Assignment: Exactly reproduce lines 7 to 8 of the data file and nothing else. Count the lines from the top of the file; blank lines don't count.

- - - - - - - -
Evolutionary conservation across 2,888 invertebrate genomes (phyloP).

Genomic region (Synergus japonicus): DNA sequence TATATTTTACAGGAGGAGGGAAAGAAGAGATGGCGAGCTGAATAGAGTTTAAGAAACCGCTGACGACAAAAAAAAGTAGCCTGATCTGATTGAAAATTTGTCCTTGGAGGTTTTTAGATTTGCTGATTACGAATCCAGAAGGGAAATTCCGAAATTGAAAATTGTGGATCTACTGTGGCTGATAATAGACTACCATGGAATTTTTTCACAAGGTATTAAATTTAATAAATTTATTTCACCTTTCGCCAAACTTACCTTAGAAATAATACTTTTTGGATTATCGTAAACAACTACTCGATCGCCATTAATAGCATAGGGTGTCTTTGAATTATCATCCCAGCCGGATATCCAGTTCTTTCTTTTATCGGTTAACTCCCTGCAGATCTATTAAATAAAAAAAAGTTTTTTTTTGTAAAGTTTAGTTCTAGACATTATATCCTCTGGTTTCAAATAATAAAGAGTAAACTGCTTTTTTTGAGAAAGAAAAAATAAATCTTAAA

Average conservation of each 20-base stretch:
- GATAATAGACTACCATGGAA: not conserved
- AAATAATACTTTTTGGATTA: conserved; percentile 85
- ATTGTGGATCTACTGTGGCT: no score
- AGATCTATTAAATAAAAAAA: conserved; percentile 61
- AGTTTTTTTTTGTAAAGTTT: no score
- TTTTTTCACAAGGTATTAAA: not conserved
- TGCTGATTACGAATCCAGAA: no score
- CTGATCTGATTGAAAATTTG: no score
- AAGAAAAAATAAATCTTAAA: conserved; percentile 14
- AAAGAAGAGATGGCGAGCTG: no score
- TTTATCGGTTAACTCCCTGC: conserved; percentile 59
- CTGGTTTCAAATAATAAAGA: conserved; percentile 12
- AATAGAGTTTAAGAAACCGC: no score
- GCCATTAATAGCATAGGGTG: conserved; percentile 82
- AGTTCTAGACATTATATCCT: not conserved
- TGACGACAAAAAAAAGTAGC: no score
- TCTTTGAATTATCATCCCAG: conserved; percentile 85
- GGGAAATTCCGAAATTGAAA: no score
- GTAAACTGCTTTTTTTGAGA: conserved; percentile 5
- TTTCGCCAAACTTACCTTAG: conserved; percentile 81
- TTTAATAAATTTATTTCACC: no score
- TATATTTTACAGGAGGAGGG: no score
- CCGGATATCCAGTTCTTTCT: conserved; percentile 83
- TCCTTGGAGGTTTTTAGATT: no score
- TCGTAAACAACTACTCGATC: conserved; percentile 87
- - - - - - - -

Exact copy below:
- AGATCTATTAAATAAAAAAA: conserved; percentile 61
- AGTTTTTTTTTGTAAAGTTT: no score